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'Junk food loving dads giving diabetes to children'

Last updated on: October 21, 2010 17:56 IST

'Junk food loving dads giving diabetes to kids'

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Prospective fathers please take note-- men who eat junk food could be passing on diabetes to their to-be-born children, a new study has claimed.

Using a mouse model, a team of Australian and American researchers found that those who hooked onto junk food may be sowing the seeds of obesity among their future generation.

For their study the researchers fed young male rats a diet high in fat, mated them with healthy females and tracked the health of their female pups.

They found that the "daughters" developed diabetes before they reached puberty, with blood glucose concentrations double those of young born to other males.  


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'Fatty food could cause subtle changes to DNA '

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The junk-food rats' daughters also produced half the amount of insulin, the hormone that regulates blood sugar levels and is key to the development of diabetes, the Daily Mail reported.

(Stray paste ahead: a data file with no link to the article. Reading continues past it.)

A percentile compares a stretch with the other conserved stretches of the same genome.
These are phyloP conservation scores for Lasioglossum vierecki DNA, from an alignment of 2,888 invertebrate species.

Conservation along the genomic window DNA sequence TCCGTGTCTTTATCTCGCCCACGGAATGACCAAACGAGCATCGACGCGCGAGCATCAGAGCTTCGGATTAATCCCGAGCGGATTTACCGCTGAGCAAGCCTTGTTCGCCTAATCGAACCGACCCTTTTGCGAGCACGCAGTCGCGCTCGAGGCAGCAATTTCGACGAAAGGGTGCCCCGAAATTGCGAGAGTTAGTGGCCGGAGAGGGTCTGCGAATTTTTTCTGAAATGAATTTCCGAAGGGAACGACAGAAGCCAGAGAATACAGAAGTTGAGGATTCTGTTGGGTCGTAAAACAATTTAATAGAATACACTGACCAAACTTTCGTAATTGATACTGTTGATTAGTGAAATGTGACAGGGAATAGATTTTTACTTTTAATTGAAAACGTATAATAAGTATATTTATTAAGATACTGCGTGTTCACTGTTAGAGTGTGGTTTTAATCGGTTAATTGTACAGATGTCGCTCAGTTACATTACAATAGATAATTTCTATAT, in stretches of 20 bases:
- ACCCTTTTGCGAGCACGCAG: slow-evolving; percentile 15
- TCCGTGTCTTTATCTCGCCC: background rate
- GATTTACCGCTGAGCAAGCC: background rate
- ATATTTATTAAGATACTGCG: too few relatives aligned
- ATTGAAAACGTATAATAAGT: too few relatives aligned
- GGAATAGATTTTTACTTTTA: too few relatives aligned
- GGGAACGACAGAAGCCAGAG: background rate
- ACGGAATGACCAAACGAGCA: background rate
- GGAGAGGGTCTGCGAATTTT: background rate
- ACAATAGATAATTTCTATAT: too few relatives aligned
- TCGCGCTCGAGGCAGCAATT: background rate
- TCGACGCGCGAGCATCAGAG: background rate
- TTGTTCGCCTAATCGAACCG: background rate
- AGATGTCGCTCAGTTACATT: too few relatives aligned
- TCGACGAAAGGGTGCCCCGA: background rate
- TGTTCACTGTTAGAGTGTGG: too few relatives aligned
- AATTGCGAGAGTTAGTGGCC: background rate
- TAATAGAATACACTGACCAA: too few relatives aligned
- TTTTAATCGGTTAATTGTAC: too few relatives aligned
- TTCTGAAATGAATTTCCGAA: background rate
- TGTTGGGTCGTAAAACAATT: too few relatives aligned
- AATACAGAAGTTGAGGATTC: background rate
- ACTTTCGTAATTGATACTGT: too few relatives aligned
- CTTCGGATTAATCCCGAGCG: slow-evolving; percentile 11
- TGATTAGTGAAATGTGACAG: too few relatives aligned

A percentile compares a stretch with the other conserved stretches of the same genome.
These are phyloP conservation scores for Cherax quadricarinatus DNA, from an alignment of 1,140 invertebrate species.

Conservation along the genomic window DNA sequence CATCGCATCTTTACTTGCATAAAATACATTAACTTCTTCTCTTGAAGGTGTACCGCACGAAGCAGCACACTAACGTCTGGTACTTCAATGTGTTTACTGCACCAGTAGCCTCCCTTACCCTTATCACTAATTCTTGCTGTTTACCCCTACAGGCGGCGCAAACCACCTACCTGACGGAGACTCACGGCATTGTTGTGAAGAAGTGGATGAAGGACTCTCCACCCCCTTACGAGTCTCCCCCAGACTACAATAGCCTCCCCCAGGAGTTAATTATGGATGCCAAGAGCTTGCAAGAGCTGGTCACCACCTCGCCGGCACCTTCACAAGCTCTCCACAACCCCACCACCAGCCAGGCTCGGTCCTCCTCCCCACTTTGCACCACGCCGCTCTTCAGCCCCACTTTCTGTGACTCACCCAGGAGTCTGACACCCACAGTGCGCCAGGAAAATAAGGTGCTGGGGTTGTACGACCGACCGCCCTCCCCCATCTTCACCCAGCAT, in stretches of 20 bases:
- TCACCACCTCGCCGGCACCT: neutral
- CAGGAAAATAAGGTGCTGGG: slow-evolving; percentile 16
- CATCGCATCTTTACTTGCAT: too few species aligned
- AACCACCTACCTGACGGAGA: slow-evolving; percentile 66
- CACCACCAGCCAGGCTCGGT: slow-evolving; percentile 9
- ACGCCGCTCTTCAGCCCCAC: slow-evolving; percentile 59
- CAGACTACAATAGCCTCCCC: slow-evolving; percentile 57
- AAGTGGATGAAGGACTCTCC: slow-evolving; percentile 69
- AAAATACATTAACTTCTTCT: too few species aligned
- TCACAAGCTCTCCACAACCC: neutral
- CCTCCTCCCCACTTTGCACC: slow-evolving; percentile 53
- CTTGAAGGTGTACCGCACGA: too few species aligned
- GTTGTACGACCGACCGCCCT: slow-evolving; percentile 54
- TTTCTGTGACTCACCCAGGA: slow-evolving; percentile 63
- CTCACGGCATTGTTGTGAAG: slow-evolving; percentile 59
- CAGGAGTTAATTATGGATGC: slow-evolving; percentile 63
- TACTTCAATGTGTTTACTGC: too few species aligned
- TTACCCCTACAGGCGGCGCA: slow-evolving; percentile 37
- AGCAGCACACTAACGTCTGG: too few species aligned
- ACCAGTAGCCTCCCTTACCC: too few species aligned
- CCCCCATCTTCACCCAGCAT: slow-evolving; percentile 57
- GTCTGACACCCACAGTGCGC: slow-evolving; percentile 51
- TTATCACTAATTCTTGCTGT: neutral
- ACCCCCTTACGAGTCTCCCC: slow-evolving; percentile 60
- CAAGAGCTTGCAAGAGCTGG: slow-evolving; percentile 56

Although the experiment included only female pups, it is thought that male offspring would be similarly affected.

It is thought the fatty food caused subtle changes to DNA in the rats' sperm, causing problems in the metabolism of the next generation.

Study researcher Margaret Morris of the University of New South Wales in Sydney said: "If similar effects apply in humans, it underlines the need for men to maintain a healthy diet and body weight. "This is not only for their own health, but for that of the next generation."

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'Six per cent of the world population could have Diabetes by 2010'

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Commenting on the new study, published in the journal Nature, Dr Iain Frame of British charity Diabetes UK said "translating" the study to humans could help improve health outcomes in people at high risk of developing type 2 diabetes.

"We will watch this promising area of research closely," he added.

According to World Diabetes Foundation, an estimated 285 million people, corresponding to 6.4 per cent of the world's adult population, will live with diabetes in 2010.

It is expected that by 2030 about 438 million will be affected by the lifestyle disease, which usually comes on in middle age and greatly raises the odds of heart disease, stroke and conditions which lead to limb amputation. It can also shorten lifespan by ten years.

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